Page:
Post by cb » Mon Apr 20, 2015 8:51 pm

hi, see pgs 194 and 197 of greswell's history here: stephanus created his dictionary because he despaired of simply updating calepinus' imperfections:

https://archive.org/stream/ofearlyparis ... 4/mode/2up

so you would need to check that whoever updated calepinus later put in serious work, just to bring it up to the level of good scholarship of that time (not to say all that has been worked out since).

the best way would be to try it out: read a text with it, look up words you don't know in that dictionary from the past: if you find yourself then consulting a modern dictionary to update or understand the old dictionary, i think it would show that you need something else as a base dictionary to work from to produce a new abridged version.

i should add, i'm a great sympathiser with using these renaissance dictionaries, i own several and for reading works within the canon, you're highly unlikely in my view to be misled by the definitions in these dictionaries - those guys knew their cicero etc through and through. what i think though is that if you are trying to produce something new, like an abridgement etc, then it would be best to start from the latest scholarship. a similar idea is with critical texts - for my iliad reading my favourite edition is joshua barnes' edition from the 1700s. however if ever i was going to do anything with the iliad text itself (such as when i did scansions of the first 2 books on my old site eg http://www.freewebs.com/mhninaeide/Ilia ... an2005.pdf) i wouldn't have started from an old text from the 1700s or so, but instead i laboriously worked up martin west's latest text and worked from that - polytonic greek wasn't so good a decade ago so i had to find workarounds to get macrons with capital letters.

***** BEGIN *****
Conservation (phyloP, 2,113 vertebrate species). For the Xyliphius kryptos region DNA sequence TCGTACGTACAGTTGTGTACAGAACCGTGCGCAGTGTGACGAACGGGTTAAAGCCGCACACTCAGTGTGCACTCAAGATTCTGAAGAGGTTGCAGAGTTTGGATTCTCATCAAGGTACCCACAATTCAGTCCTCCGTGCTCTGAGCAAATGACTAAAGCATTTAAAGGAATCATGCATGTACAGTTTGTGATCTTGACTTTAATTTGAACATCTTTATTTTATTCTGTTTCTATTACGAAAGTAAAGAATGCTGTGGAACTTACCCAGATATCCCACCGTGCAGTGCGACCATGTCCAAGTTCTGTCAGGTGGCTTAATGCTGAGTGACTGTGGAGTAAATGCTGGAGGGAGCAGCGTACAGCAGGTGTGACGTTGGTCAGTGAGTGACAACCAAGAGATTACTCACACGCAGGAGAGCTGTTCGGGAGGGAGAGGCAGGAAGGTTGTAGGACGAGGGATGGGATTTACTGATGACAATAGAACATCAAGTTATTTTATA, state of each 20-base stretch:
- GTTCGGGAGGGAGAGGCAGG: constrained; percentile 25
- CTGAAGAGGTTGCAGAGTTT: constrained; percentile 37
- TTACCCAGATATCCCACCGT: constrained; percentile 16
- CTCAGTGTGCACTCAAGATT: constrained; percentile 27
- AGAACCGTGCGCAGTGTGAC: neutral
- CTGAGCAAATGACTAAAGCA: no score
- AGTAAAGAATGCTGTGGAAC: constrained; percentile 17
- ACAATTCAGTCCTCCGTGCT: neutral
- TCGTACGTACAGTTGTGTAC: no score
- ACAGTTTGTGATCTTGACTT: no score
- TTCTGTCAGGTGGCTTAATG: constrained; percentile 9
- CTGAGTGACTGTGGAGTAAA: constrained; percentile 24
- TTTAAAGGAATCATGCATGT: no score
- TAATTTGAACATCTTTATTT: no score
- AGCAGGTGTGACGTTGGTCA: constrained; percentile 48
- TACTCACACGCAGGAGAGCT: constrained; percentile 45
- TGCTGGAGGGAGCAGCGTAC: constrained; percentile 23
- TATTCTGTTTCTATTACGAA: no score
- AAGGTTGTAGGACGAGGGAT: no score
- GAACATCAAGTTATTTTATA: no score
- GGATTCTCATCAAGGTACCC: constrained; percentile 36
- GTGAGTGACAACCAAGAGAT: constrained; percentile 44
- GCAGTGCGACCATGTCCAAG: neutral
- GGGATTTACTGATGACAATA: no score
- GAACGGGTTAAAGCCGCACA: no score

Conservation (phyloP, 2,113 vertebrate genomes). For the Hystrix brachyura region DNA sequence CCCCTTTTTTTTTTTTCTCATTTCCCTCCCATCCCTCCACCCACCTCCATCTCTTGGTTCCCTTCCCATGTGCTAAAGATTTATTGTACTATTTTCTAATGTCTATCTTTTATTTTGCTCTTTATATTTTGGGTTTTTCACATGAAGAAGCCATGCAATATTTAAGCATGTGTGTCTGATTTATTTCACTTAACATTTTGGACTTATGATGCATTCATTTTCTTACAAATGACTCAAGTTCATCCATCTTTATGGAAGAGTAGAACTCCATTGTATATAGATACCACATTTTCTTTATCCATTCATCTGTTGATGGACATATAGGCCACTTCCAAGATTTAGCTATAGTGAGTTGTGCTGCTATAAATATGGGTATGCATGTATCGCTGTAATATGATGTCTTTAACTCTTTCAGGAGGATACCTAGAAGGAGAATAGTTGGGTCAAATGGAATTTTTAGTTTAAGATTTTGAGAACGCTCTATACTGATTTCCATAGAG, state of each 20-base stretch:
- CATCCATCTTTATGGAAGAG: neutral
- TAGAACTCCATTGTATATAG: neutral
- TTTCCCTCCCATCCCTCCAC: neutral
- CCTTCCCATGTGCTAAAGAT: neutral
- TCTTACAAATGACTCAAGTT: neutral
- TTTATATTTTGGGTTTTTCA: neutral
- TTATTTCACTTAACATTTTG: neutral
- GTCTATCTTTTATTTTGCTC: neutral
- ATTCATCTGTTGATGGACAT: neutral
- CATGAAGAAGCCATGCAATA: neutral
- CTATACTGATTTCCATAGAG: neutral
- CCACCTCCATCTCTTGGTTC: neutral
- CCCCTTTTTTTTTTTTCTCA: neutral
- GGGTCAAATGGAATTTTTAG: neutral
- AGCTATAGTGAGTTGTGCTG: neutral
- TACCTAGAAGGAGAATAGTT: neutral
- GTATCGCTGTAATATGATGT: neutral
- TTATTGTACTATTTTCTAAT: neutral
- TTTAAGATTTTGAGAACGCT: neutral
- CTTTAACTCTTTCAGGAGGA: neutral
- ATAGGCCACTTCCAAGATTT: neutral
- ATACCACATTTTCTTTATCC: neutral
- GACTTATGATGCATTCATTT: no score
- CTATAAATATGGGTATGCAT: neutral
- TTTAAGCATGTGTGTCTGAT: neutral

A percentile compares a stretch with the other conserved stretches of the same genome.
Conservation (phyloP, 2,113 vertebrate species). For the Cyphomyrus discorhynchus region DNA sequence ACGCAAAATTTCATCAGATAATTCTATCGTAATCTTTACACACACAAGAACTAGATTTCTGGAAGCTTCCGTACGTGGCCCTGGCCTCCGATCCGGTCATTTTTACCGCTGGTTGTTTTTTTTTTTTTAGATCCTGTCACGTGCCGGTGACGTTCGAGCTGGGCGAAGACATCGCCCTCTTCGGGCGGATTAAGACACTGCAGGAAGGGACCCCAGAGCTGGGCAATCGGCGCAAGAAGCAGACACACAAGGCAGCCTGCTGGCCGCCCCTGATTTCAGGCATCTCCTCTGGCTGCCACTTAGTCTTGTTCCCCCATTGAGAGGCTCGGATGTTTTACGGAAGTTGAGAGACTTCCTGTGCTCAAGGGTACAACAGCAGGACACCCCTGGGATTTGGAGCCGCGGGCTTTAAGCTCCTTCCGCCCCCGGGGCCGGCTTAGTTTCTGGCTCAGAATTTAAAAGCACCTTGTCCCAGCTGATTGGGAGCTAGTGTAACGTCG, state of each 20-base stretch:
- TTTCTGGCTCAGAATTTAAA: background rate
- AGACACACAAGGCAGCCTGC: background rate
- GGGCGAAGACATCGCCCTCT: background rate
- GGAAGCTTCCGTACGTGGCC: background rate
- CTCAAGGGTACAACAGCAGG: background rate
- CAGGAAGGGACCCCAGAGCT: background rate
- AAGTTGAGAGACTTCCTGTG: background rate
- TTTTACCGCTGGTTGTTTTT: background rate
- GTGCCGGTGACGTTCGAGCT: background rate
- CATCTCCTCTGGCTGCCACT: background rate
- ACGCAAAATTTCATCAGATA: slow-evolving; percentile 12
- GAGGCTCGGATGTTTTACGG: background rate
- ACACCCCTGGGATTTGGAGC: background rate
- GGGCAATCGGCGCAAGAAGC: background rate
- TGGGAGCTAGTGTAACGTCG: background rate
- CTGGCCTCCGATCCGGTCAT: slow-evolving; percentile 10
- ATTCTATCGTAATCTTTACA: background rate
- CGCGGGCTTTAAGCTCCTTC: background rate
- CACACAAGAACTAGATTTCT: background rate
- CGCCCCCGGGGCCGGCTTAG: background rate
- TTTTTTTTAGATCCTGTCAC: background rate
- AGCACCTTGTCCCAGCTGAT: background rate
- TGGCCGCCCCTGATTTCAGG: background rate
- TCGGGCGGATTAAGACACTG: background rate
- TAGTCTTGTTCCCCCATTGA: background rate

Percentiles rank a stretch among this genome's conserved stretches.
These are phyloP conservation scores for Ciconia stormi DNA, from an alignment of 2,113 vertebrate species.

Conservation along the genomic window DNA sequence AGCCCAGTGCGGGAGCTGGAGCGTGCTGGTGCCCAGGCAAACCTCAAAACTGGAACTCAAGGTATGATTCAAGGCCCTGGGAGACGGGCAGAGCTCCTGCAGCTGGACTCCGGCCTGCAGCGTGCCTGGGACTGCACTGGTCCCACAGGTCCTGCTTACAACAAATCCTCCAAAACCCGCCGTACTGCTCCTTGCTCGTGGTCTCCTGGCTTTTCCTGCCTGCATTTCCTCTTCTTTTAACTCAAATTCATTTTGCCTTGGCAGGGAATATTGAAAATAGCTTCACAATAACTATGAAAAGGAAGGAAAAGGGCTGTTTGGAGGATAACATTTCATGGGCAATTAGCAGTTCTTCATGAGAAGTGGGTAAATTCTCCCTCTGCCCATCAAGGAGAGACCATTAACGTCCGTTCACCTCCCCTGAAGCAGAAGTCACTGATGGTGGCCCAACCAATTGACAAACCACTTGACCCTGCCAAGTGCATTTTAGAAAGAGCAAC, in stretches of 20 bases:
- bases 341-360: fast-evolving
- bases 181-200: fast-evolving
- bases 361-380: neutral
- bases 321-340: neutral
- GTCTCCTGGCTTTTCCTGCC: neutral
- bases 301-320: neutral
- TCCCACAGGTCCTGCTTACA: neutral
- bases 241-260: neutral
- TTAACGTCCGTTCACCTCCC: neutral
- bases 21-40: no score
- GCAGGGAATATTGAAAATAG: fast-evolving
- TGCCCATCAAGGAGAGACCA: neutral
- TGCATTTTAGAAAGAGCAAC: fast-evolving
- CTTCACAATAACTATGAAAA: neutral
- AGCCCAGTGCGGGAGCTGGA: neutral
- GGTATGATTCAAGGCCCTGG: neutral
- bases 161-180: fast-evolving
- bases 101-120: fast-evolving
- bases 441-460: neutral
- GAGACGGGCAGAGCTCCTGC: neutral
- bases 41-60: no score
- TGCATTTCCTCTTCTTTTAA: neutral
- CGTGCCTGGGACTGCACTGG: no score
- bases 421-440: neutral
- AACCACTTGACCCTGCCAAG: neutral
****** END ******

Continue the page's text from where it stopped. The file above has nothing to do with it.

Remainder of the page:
in my view the scholarship from the past is very useful to use but the latest scholarship is the best platform for doing further work yourself.

cheers, chad

Nesrad
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Re: Calepinus Septem Linguarum (1778)

Post by Nesrad » Tue Apr 21, 2015 12:28 am

I think you're right about the older Calepinus, and to be honest I have my doubts about the 1778 edition, but from the few entries I have examined it looks quite good. It should be noted that Stephanus (aka Estienne) was trying to fill another need altogether. His work was more scholarly than an everyday dictionary. The fact that new editions of Calepinus continued to be made for more than two centuries after Stephanus published his Thesaurus shows that the two works had different purposes. As to my goals, I am not a lexicographer. I only hope to one day see a proper single volume monolingual dictionary (re)published.

Nesrad
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Re: Calepinus Septem Linguarum (1778)

Post by Nesrad » Sun Nov 15, 2015 2:27 am

After several months of using Gallicciolli's dictionary, I am pleased to report that it has proven to be very useful and completely adequate for my puposes. It has displaced Lewis's Elementary Latin Dictionary as my everyday reading dictionary. It's generally more useful than Forcellini's Lexicon which has far too much detail for casual use. The only down side is the primitive 18th century typography and page layout which would make a reprint very unlikely.